Although the coming of integrated propulsion systems is broadly linked to next-generation single-aisle aircraft, the concept readily applies to business jets too. In fact, the sector may become a sort of incubator for the technology.
"In the business aviation space, you have the advantage that there are more new platforms than up in the large commercial aircraft," says Brad Mottier, vice-president and general manager of GE Aviation's business and general aviation operation. "That is one of the reasons we started to form this division at GE."
Mottier adds: "We spend a lot of money developing the latest differentiating technology and would like to apply that in the marketplace sooner than might be possible on commercial airliners." He notes that GE's most modern integrated propulsion system in the sector today is flying with the GE CF34 engine on the Bombardier Challenger 605 series aircraft.
For engine-maker Honeywell, the integrated propulsion system state of the art is represented by another Bombardier aircraft, the Challenger 300. Honeywell builds the nacelle and HTF7000 turbofan engines for the model. T K Kallenbach, Honeywell's vice-president of marketing and product management, refers to the state of the art in business aviation integrated propulsion as "second wave".
"In the first wave, aircraft manufacturers handed us the job," he says. "In the second wave, they wanted us to get really good at it. We did that with the nacelle and engine combination for the Challenger 300. In the third wave, we will optimise the loss lines, control system, valving, piping, and get the full-authority digital engine controller more integrated with the cockpit."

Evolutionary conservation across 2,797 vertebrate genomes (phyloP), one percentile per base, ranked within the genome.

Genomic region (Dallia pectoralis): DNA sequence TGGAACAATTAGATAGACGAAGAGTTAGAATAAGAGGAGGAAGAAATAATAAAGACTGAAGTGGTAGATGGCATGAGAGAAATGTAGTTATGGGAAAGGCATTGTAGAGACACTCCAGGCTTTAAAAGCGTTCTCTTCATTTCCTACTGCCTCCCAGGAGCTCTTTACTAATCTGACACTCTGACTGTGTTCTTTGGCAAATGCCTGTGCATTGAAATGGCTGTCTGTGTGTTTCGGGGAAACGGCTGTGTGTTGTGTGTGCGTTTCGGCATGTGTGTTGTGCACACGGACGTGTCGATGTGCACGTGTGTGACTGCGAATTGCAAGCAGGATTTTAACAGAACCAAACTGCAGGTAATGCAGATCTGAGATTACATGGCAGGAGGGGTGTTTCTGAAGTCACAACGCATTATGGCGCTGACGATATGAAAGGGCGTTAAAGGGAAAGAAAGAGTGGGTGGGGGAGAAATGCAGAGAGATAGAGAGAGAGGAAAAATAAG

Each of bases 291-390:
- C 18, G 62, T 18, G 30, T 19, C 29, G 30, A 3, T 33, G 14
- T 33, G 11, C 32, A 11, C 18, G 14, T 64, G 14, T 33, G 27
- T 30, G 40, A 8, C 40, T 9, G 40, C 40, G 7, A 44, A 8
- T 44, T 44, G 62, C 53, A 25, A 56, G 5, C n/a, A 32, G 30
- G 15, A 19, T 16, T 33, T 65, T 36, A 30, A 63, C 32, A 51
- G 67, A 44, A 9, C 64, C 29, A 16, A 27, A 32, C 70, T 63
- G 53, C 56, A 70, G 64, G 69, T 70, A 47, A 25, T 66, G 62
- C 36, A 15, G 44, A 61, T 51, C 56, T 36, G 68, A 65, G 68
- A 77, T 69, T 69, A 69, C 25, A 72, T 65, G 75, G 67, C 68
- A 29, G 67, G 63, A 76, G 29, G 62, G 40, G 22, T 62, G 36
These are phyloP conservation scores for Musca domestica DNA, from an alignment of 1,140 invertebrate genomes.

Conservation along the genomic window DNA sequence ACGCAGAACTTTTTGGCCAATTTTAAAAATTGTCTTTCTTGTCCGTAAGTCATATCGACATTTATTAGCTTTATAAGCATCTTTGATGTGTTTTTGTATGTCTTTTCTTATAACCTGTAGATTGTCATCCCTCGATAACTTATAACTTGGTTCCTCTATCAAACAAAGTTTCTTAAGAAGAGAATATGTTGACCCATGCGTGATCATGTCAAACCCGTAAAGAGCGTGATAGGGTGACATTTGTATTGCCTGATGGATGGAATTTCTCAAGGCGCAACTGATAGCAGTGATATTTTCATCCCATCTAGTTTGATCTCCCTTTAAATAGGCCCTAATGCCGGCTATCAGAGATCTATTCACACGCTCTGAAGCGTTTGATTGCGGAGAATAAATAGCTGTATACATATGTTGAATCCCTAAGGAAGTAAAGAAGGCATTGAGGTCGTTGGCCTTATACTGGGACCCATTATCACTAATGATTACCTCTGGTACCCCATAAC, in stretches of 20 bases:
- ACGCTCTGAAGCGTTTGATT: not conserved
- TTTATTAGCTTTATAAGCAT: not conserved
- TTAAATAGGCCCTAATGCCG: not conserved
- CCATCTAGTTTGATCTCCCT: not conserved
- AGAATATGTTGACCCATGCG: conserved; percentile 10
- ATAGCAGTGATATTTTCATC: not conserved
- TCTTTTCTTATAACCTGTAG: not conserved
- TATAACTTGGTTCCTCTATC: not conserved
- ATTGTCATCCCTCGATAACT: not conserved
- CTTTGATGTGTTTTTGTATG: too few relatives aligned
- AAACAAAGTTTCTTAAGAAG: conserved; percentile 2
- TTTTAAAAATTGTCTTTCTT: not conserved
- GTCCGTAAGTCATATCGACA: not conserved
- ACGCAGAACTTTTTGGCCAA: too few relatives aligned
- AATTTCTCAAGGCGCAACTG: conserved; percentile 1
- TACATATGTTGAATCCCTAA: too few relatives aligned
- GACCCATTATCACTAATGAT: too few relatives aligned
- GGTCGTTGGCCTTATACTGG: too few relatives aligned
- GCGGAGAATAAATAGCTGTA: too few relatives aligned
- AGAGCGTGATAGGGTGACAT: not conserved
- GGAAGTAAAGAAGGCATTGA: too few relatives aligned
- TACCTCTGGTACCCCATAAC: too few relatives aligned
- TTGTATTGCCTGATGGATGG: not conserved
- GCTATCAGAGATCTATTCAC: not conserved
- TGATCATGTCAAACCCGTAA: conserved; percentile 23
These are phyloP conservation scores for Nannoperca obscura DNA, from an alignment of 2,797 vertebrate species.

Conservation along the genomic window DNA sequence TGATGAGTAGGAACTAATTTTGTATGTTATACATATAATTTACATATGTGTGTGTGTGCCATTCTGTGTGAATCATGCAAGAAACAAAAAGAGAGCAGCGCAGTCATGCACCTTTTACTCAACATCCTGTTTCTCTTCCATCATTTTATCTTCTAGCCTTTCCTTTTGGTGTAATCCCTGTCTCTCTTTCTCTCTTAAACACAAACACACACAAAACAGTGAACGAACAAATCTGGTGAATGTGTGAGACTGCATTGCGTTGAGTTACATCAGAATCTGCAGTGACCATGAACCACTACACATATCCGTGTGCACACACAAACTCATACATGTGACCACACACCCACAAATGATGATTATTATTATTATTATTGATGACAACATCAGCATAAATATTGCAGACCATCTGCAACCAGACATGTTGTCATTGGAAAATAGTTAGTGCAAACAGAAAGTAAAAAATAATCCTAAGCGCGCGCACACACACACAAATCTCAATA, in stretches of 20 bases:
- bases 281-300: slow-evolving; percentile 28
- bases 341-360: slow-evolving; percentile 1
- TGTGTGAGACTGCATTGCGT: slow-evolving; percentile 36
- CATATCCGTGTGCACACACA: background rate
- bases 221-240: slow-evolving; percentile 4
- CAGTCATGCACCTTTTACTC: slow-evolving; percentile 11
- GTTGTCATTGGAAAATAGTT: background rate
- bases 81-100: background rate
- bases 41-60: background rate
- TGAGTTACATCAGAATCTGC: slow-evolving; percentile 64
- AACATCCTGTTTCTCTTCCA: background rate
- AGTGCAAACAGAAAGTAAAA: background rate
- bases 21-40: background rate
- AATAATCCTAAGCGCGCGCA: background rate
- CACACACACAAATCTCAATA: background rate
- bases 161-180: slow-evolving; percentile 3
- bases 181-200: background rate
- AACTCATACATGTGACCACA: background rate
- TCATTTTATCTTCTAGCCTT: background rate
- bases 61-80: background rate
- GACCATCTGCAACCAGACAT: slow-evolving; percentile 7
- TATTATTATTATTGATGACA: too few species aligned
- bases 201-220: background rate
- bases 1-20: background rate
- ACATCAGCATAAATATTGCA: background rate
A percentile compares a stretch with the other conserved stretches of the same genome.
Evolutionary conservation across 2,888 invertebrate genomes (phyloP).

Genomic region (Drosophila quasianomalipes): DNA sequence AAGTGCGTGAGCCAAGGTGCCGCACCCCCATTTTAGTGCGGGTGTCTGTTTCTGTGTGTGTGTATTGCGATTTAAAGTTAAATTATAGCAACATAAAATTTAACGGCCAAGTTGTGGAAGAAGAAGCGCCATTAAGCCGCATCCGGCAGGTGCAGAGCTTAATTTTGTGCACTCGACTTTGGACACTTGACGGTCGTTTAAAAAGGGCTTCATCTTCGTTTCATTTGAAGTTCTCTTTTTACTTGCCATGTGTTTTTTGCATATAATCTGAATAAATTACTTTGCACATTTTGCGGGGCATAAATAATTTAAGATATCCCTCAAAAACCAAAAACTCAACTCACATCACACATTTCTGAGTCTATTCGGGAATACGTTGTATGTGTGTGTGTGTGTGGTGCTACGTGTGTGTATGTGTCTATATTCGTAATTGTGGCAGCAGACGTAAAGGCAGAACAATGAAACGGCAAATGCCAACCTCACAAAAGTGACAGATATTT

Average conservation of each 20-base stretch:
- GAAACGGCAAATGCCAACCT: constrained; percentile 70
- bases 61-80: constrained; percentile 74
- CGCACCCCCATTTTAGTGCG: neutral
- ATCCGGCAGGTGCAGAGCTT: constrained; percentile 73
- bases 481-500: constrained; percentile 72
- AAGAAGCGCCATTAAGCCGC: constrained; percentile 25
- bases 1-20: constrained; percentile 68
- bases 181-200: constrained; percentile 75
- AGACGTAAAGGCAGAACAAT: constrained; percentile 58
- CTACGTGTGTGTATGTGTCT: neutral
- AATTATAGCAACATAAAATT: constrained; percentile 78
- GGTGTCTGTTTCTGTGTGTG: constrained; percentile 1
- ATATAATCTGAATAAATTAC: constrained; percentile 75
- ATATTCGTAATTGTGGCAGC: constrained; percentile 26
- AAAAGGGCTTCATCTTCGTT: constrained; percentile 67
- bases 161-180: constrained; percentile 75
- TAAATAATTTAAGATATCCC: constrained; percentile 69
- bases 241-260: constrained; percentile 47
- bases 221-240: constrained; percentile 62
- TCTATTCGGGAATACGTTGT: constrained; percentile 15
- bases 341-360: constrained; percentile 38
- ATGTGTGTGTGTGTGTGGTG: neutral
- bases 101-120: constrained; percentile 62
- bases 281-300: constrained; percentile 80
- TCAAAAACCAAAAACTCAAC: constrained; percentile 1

Kallenbach says the Honeywell-built propulsion systems on tap for Gulfstream's new G250 and Embraer's Legacy 450 and Legacy 500 are also second-wave systems in that they were based largely on what was done with the Challenger 300.
To gain the true benefits of integrated propulsion, Kallenbach says the third wave will "almost need a new centreline engine" to start from. "There is more we can do with a from-scratch design," he says. "The key is to design the entire control package, bleed take-off, accessories and so on as an integrated unit."
Optimised in this way, the integrated propulsion system could yield a 5-6% decrease in specific fuel consumption at certain design points, compared with "a couple of percentage points" for a second-wave design, says Kallenbach.
For Honeywell, integrated propulsion on the Challenger 300 is the state of the art
When might a new centreline engine be coming? "Could be soon - could be later," says Kallenbach. "We're talking to a number of airframers about completely from scratch new centreline engines. Most are in the larger cabin range."
GE, which stands to gain from technologies developed by a new integrated propulsion system joint venture under the CFM banner, is apparently moving to the prototype stage for some third-wave technologies.
"Some things are beyond paper," says Mottier. "We have elements we're working on that are clearly going to be advancements and bring some value, but we're not ready to share exactly what we're doing."
When those technologies will find their way on to an airframe is uncertain, however. "Finding potential applications for new ways of thinking about integrated propulsion has not been difficult in business and general aviation," says Mottier. "The difficulty now is the economic slowdown."